Vendors on the campaign payroll of Russ Feingold, the former Democratic senator from Wisconsin who is running again in an attempt to unseat Sen. Ron Johnson (R., Wis.), paid the political action committee launched by Feingold nearly $50,000 after the PAC had claimed it ceased its operations.
Sen. Ron Johnson (R., Wis.) has picked up the endorsement of the nation’s leading small business association, his campaign announced Friday.
Hillary Clinton’s legal woes appear to be getting only worse as another former State Department IT official has refused to talk to Congressional investigators looking at Clinton’s private email server. However, Senate Republicans are now threatening to subpoena John Bentel, unless he voluntarily cooperates with the Senate Judiciary Committee and Senate Homeland Security Committee according to The Hill.
Wisconsin Democratic Senate candidate Russ Feingold, who previously fought for stricter lobbyist disclosure rules, has now accepted more than $260,000 in bundled lobbyist contributions for the 2016 election cycle, according to campaign finance filings.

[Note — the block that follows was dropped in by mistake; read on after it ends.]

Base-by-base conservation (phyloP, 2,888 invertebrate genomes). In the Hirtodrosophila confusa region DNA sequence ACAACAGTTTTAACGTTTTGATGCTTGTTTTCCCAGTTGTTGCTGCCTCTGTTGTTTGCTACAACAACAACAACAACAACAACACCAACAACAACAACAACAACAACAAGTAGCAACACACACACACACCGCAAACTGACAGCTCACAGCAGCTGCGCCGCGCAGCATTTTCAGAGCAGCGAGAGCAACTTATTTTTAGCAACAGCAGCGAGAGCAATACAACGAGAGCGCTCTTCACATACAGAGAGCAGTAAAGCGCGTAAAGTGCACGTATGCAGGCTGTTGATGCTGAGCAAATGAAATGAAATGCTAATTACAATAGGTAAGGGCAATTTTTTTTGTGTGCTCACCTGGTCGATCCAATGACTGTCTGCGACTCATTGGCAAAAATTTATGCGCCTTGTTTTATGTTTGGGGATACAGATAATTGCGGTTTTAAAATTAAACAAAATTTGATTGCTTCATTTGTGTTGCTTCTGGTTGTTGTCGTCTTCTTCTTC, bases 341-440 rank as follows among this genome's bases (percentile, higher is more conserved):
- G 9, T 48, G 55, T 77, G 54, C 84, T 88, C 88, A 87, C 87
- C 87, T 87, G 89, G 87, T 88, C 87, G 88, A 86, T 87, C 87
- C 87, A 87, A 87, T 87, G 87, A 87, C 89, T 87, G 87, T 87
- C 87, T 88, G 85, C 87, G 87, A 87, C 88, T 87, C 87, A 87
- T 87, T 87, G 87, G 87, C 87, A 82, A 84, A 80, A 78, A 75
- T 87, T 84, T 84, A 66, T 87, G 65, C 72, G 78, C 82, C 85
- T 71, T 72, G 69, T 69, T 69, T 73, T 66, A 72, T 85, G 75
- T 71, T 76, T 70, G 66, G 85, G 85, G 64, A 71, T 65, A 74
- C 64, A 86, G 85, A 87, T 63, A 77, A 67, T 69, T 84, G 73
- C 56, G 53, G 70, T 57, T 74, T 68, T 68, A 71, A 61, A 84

The controversial J Street PAC announced it will center its attention on attempting to unseat Republicans who led efforts to oppose President Obama’s Iran nuclear deal and will focus on Sen. Ron Johnson (R., Wisc.) during the 2016 elections, according to the Times of Israel.
Critics of former Democratic Sen. Russ Feingold’s (Wisc.) political action committee say the organization does little in the way of financially supporting fellow Democrats and exists solely to pad the salaries of those who work for the PAC.
Two Senate committee chairmen authored a letter to a former Hillary Clinton aide pushing him to accept limited immunity in order to testify before Congress on the set-up of the former secretary of state’s private server.
Sen. Chuck Grassley (R., Iowa) is questioning the security clearance of Hillary Clinton’s attorney amid revelations that multiple of her emails to which he had access contain “top secret” information.
The Department of Homeland Security has failed to address a single recommendation from a 2008 Critical National Infrastructures report to assess the threat of electromagnetic pulse (EMP) attacks and solar storms, according to Christopher Currie, director of homeland security and justice at the U.S. Government Accountability Office.